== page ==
Some of this comes from the way the film was made -- Frank Nugent's shooting script was heavily modified by Ford during shooting, and many of the hidden motivations and dark hints in the film were semi-improvised. (The famous silent scene that comes the closest to indicating the love and possible involvement of Ethan and Martha, the one where Ward Bond drinks his coffee and pretends not to notice the sexual tension between them, is not in the script at all. And Ford added the scene where Ethan shoots out a dead Comanche's eyes; the script called for Ethan to take his scalp.) But most of it is undoubtedly intentional. Ford liked to point out that many of the critics missed the fact that Ethan was supposed to be in love with Martha. If you don't get that sexual element, the movie becomes more of a standard revenge Western, and that's the way most critics treated it at the time.
The fact that so much in the movie is only hinted at makes it easy to speculate about other things the movie might be trying to tell us; that's where the fascination comes from. Because The Searchers constantly wants us to read between the lines and see what's really happening underneath the surface, it's tempting to look for all kinds of clues to hidden motivations, even ones that Ford might not exactly have intended. The most common speculation is that Ethan was not only in love with Martha, but that he might be the real father of Debbie. If you believe that, it changes the way you read Ethan's quest. Others have speculated that Ethan's whole quest is driven by sexual frustration over having lost Martha to his brother. Another line of speculation is that Ethan might be the father of Martin (Jeffrey Hunter); we are told that Ethan "found" Martin, but Ethan seems defensive and wants to change the subject ("It just happened to be me"). Other speculation involves the question of who taught Ethan the Comanche language and how this ties into his racism; when Ethan indirectly (of course) taunts Scar for having learned English from Debbie, Scar turns the taunt back on Ethan's knowledge of Comanche, suggesting that there might be a Comanche woman in Ethan's past. And so on and so on. There's about a dozen unmade movies lurking in the ellipses and penumbras of this one movie.
One possible interpretation that never occurred to me before is one I just found on a message board somewhere. A poster was writing about the scene where Brad (Harry Carey Jr.) thinks he's spotted Lucy, the older of Ethan's two kidnapped nieces. A distraught Ethan reveals -- as usual, without actually saying everything directly -- that he found Lucy raped and killed earlier that day. Here's the scene as written in the script, which made it to filming more or less intact -- Wayne's performance is of course incredibly powerful in the scene:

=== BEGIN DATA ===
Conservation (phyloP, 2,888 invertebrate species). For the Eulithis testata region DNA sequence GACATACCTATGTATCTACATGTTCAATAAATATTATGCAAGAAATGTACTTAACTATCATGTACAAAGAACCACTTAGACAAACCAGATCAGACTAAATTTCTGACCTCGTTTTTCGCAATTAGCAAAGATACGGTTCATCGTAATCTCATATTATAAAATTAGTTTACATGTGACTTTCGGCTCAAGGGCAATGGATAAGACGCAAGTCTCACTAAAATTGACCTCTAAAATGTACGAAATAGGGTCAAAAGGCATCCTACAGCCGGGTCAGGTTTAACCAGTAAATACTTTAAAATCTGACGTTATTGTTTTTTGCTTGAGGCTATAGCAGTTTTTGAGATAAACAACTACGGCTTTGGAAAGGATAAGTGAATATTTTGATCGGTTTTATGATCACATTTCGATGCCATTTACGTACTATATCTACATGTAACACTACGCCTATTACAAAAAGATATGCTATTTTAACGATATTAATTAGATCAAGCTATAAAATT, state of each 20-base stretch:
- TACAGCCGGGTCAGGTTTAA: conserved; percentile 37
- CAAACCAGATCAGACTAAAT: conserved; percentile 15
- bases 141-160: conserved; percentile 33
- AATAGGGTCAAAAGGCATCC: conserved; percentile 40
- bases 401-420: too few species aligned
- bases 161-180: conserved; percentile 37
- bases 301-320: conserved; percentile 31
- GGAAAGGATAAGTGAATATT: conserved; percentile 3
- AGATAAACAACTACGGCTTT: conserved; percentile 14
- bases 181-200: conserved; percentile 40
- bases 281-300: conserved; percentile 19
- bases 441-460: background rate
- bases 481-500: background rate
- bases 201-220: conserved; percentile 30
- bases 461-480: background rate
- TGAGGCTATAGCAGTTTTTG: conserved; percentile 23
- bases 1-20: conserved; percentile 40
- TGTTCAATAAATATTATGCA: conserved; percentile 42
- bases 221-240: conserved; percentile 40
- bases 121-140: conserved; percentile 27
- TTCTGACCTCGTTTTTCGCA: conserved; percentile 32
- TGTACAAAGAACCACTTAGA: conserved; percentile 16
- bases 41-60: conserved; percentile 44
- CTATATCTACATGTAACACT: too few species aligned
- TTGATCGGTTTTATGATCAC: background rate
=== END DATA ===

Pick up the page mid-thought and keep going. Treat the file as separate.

ETHAN (voice flat): What you saw wasn't Lucy.
BRAD: It was, I tell you!
ETHAN: What you saw was a buck wearin' Lucy's dress...
(they stare at him)
I found Lucy back there in that canyon...I wrapped her in my blanket an' buried her with m'own hands...I thought it best to keep it from you -- long as I could.
He can't look at Brad or at Martin. Brad can't speak -- and then finally:
BRAD: Did they...? Was she...?
Ethan wheels on him in shouting fury.
ETHAN (blazing): What've I got to do -- draw you a picture?...Spell it out?...Don't ever ask me!...Long as you live don't ever ask me more!
It seems straightforward enough, but a poster -- perhaps picking up on the fact that Ethan never specifically says that the Comanches killed Lucy -- wondered whether Ethan could have killed Lucy after he found that she had been raped. Remember, the rest of the movie is about Ethan's quest to find and kill Debbie for having been "defiled" by the Comanches; who's to say he didn't do the same to Lucy? Ethan is also shown with a knife not long after coming back from finding Lucy, though I can't remember exactly what he's doing with it.
Obviously, it makes just as much sense to stick to the interpretation that Ethan found Lucy dead; the point is that the way the scene is played, it makes just as much sense if you assume that Ethan found her alive and killed her. The interpretation works in the context of the movie and makes Ethan an even scarier character than he already is, because, if you read it that way, he is absolutely deadly serious about wanting to kill Debbie -- he's already done the same to his other niece. I'm not saying that's what Ford intended, but it's part of the fascination of The Searchers: the characters' motivations and even their actions are so murky and hard to figure out that all kinds of interpretations suggest themselves -- and they all work in the context of the story. No other movie makes the audience work as hard to fill in the gaps in the story and the characters, and that's what's great about The Searchers -- it's the original and the best audience-participation movie.